100-200 years from now, do you think graffiti will be taught like impressionism, surrealism, and dadaism movements?

I think if we make it another 100 years and institutions still exist. I think the whole 20th century will be dissected, everything will be studied.

You were able to obtain a BFA from Virginia Commonwealth University in Painting and Print Making. How was your college experience? 

College I was taught to step out of my comfort zone and find something different. VCU taught me a lot, it was like an introduction to the art world.

How important is it for the younger generations of artists to dive deep into past history and traditions?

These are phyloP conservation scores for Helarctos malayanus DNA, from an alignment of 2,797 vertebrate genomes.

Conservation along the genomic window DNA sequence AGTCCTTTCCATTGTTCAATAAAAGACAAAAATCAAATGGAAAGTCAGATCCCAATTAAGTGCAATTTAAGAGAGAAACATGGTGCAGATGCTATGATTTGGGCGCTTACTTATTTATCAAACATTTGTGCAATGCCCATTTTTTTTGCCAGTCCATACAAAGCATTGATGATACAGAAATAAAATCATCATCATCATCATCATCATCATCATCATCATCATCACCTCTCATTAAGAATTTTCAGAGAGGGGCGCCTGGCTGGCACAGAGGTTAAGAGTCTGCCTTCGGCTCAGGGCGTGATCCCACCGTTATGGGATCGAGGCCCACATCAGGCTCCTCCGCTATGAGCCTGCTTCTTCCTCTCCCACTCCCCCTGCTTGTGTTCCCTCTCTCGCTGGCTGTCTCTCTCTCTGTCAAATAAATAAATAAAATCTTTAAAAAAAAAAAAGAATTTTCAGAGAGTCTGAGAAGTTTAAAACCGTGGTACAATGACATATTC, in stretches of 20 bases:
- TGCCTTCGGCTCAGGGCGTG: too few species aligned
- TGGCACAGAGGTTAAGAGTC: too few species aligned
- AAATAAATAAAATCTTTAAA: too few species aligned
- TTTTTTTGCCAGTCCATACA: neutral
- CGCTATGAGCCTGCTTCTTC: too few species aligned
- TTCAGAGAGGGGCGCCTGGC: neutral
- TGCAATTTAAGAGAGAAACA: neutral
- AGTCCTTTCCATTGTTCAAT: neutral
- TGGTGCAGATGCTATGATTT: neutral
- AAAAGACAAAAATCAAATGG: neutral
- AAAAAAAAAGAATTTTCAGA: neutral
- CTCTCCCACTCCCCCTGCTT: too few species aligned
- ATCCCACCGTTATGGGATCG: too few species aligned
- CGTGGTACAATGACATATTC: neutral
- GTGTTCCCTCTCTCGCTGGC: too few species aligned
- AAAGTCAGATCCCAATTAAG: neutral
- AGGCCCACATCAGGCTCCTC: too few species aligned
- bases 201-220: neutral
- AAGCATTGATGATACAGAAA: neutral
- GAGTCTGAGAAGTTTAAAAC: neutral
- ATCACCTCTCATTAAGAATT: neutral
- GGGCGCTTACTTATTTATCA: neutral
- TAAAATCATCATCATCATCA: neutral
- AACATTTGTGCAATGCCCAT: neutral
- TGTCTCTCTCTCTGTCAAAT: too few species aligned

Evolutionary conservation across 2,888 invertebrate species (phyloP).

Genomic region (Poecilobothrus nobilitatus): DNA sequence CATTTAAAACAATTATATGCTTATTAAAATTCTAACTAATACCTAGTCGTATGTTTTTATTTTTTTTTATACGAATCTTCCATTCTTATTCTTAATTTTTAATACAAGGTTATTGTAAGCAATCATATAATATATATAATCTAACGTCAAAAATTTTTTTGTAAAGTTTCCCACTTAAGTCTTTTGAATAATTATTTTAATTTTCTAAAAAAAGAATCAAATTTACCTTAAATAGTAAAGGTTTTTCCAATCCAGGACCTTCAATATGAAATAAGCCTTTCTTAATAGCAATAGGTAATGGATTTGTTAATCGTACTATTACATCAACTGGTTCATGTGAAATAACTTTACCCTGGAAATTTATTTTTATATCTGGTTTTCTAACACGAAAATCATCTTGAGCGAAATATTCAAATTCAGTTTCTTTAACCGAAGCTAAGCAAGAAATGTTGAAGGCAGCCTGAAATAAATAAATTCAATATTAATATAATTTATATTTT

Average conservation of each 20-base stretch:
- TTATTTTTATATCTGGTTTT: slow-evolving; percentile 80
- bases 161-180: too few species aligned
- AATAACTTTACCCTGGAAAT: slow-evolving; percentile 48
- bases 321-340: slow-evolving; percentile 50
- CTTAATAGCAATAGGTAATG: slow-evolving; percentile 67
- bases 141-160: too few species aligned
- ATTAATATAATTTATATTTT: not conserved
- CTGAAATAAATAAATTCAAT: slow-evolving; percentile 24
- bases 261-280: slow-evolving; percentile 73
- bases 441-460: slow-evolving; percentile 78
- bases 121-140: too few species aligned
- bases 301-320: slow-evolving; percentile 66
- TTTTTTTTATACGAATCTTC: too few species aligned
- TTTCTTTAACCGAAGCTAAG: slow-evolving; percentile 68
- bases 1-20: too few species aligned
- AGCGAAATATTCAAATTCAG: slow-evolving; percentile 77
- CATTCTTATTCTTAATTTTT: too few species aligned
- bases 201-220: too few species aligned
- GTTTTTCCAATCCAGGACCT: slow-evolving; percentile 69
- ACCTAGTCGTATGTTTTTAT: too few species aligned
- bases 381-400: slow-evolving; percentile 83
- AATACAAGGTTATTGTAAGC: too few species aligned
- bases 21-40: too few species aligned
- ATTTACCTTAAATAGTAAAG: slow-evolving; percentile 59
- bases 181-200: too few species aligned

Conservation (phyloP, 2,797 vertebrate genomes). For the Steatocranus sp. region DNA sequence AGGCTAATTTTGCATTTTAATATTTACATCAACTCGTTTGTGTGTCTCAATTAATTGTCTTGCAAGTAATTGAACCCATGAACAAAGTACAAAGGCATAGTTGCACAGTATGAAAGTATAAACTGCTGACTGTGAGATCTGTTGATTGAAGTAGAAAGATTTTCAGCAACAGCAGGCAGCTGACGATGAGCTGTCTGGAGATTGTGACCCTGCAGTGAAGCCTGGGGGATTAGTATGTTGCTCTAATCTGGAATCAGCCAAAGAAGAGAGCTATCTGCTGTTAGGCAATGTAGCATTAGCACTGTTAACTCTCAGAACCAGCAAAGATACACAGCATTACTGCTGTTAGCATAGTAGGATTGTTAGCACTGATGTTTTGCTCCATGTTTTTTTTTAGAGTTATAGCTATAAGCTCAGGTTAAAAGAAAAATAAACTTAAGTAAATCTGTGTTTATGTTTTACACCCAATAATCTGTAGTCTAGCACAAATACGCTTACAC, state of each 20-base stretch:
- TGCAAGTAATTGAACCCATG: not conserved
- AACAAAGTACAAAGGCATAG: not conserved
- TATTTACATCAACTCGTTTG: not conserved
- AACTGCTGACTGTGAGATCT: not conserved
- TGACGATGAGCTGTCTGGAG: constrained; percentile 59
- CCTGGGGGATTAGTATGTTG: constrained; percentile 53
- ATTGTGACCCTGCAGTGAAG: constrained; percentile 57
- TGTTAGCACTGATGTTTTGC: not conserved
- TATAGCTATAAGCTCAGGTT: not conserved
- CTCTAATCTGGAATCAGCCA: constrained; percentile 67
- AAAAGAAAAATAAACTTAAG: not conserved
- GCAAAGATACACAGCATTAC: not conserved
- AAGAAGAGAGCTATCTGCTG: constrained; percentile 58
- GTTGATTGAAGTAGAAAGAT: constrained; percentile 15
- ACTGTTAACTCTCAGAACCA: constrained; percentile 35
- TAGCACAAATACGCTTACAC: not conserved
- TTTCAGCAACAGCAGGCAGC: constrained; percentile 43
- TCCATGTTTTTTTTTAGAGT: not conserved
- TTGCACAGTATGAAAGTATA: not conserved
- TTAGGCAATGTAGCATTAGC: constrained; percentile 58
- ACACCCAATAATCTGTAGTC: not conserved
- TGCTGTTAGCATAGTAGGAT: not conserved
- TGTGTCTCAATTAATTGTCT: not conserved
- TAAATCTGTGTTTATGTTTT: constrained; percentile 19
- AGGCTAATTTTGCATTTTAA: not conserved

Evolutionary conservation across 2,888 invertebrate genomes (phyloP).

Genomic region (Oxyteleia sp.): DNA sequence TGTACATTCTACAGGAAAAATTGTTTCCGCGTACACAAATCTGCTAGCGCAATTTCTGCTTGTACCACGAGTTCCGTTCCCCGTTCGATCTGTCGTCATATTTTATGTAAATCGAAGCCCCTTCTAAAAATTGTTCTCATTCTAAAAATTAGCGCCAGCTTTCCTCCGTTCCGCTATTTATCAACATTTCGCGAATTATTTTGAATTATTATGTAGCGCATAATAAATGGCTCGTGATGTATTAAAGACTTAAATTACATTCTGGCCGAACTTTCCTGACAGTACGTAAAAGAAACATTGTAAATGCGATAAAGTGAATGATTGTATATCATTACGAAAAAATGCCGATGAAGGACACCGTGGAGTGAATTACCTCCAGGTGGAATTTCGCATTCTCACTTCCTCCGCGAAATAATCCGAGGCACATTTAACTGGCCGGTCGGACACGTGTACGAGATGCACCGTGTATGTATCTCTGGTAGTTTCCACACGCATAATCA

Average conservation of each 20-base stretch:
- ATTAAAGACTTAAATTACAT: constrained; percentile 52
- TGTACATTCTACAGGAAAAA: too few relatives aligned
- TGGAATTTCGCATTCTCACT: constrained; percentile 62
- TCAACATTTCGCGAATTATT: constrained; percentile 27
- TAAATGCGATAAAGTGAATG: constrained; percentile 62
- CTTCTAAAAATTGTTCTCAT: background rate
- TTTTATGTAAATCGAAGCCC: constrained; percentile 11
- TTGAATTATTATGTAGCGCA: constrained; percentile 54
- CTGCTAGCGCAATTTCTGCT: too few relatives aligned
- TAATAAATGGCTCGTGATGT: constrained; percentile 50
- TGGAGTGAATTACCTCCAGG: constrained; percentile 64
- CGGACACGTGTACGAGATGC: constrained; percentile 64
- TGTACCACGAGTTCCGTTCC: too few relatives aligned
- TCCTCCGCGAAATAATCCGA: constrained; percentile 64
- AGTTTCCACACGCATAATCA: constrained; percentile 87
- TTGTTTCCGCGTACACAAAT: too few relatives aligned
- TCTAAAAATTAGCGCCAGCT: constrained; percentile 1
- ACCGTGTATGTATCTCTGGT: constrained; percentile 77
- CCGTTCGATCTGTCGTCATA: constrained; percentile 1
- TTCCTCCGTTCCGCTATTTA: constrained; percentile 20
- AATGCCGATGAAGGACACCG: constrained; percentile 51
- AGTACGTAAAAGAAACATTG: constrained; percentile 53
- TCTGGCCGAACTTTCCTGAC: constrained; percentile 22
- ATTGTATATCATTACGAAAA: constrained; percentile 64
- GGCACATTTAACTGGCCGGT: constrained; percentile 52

I think it’s important to study the past so we can understand the present. Albrecht Durer was killing the art game in the 1500’s but kids don’t know his name, this guys lithographs from 6 centuries ago are better than anything I’ve seen in any gallery. Make sure you do your research kids, it’s very important to know the history. 

If you could describe your style in 3 words what would they be?

Developing, conflicted, and unfinished.

What do you look to portray with your artwork?

With anything I like to show process. Sometimes I’m doing my name, sometimes it’s an abstract piece, sometimes I’m incorporating figures. I guess portrayal kind of depends on the subject matter.

If you were able to collab with 2 other artists (past or present) who would they be?

I’ve got a lot of artist collabs coming up you’ll see. Basically, anyone I’m cool with I’ll collab with them eventually and even people I’m not cool with hopefully we will work on something in the future.


Written By: Nicholas Rud